Compact Strings: Reclaim 25% of Java Heap Memory & Lower Your Cloud BillsSeptember 24, 2021
Did you know that you can save up to 25% of your heap memory and your Cloud bills without any effort? Well, it's true. Many exciting features have been added to the latest releases of Java recently and I'm going to cover one that is often overlooked in this article.
We all know that Strings are the most used Object in any Java application. In fact, they probably take up almost half of the heap size of any Java application. Before delving into this much further, let me answer your obvious question: what are Strings made of?
Well, Strings are nothing but an array of characters, well, at least, this is how it used to be. If you open the String class from JDK 8, you will be able to confirm this. However, when looking at it the other way around, and unlike in C, an array of char is not a String in Java, and neither a String nor an array of char is terminated by
'\u0000' (the NULL character).
Nevertheless, a String object in Java is also immutable, which means the String content never changes, while an array of char has mutable elements. Reference: https://docs.oracle.com/javase/specs/jls/se14/html/jls-10.html#jls-10.9. I will write about String immutability in another article.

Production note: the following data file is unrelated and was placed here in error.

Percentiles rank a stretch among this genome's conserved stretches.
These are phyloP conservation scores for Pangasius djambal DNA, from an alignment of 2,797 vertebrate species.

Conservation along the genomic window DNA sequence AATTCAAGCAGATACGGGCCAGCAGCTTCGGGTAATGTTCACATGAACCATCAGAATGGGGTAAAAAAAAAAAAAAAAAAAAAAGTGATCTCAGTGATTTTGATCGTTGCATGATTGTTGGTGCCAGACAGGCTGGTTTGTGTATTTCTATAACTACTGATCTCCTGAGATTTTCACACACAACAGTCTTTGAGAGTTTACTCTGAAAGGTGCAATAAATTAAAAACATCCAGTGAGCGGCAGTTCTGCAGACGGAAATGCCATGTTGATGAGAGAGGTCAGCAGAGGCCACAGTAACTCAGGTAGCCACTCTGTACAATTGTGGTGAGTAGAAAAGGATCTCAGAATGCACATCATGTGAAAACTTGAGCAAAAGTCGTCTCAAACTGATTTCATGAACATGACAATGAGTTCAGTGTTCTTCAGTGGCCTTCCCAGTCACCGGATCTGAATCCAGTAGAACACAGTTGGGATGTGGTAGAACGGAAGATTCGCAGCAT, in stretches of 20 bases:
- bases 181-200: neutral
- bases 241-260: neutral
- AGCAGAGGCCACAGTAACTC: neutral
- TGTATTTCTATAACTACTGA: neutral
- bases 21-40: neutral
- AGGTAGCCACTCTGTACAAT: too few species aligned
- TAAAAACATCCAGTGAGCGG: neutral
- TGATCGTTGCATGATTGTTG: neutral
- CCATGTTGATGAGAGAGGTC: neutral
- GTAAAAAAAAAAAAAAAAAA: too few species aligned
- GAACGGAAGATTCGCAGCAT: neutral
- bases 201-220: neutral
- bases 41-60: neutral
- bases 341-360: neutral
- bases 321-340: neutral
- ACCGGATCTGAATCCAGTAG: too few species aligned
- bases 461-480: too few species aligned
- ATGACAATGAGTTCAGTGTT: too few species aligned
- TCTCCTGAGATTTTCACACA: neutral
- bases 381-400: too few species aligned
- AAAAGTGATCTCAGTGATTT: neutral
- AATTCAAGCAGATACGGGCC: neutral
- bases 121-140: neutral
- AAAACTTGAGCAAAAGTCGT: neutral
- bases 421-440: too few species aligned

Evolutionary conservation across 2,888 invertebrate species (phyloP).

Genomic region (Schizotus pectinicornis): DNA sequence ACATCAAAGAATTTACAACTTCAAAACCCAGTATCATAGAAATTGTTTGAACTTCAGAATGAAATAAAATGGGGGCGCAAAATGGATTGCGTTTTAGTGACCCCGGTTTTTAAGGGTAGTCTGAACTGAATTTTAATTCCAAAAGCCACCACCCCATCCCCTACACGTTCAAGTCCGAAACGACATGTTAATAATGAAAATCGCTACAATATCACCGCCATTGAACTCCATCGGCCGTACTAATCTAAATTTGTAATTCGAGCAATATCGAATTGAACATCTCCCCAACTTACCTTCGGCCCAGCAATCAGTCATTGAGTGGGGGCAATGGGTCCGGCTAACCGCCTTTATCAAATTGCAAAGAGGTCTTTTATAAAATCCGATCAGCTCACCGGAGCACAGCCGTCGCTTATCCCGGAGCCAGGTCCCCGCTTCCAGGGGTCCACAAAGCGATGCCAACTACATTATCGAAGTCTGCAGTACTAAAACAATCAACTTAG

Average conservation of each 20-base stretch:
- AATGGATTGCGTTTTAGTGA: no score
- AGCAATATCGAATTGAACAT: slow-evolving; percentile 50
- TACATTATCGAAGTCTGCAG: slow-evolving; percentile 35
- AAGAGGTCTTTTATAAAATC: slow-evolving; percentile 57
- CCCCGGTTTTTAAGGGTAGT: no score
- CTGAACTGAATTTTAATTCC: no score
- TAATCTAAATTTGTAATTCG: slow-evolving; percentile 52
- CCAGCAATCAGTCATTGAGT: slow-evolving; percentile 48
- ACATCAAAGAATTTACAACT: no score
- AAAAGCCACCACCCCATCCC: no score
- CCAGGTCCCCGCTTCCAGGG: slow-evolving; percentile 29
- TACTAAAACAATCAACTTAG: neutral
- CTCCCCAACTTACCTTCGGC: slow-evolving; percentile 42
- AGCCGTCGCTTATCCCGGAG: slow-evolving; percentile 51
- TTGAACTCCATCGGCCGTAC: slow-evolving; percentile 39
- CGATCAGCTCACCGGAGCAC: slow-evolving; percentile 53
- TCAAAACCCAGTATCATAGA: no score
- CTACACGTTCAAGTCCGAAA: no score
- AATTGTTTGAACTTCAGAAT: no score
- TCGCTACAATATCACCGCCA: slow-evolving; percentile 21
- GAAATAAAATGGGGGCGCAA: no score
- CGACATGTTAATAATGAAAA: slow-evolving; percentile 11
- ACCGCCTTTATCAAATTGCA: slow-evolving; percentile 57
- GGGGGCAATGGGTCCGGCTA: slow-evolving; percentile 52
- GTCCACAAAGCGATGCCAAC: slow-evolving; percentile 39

In Java 8 and pre-Java 8, a char array is used in a String. A char takes two bytes of memory. That means that to store one character, you need 16 bits of memory. For example, if you write “Hello” you'd need an object of an array, and that would have 5 characters.
The total size of a String = size of array object itself + size of 5 characters + array holds an integer for its length = 8 bytes for array object header + 5 * 2bytes + 4 bytes = 8 + 10 + 4 = 22 bytes
However, most Western locales nowadays need only 8 bits byte array to encode them. That's why Java 11 (see JEP 254) introduces the new compact Strings that encode a string with an 8-bit byte array instead of a char array. Unless they explicitly need 16-bit characters. These strings are known as compact strings. Hence, the size of an average string in Java 11 is roughly half the size of the same in Java 8.
On average, 50% of a typical Java heap may be consumed by String objects. This will vary from application to application, but on average, the heap requirement for such a program running with Java 11 is only 75% of that same program running in Java 8.
This is a huge saving.
-XX:+CompactStrings flag controls this feature.
If you want to disable it, use the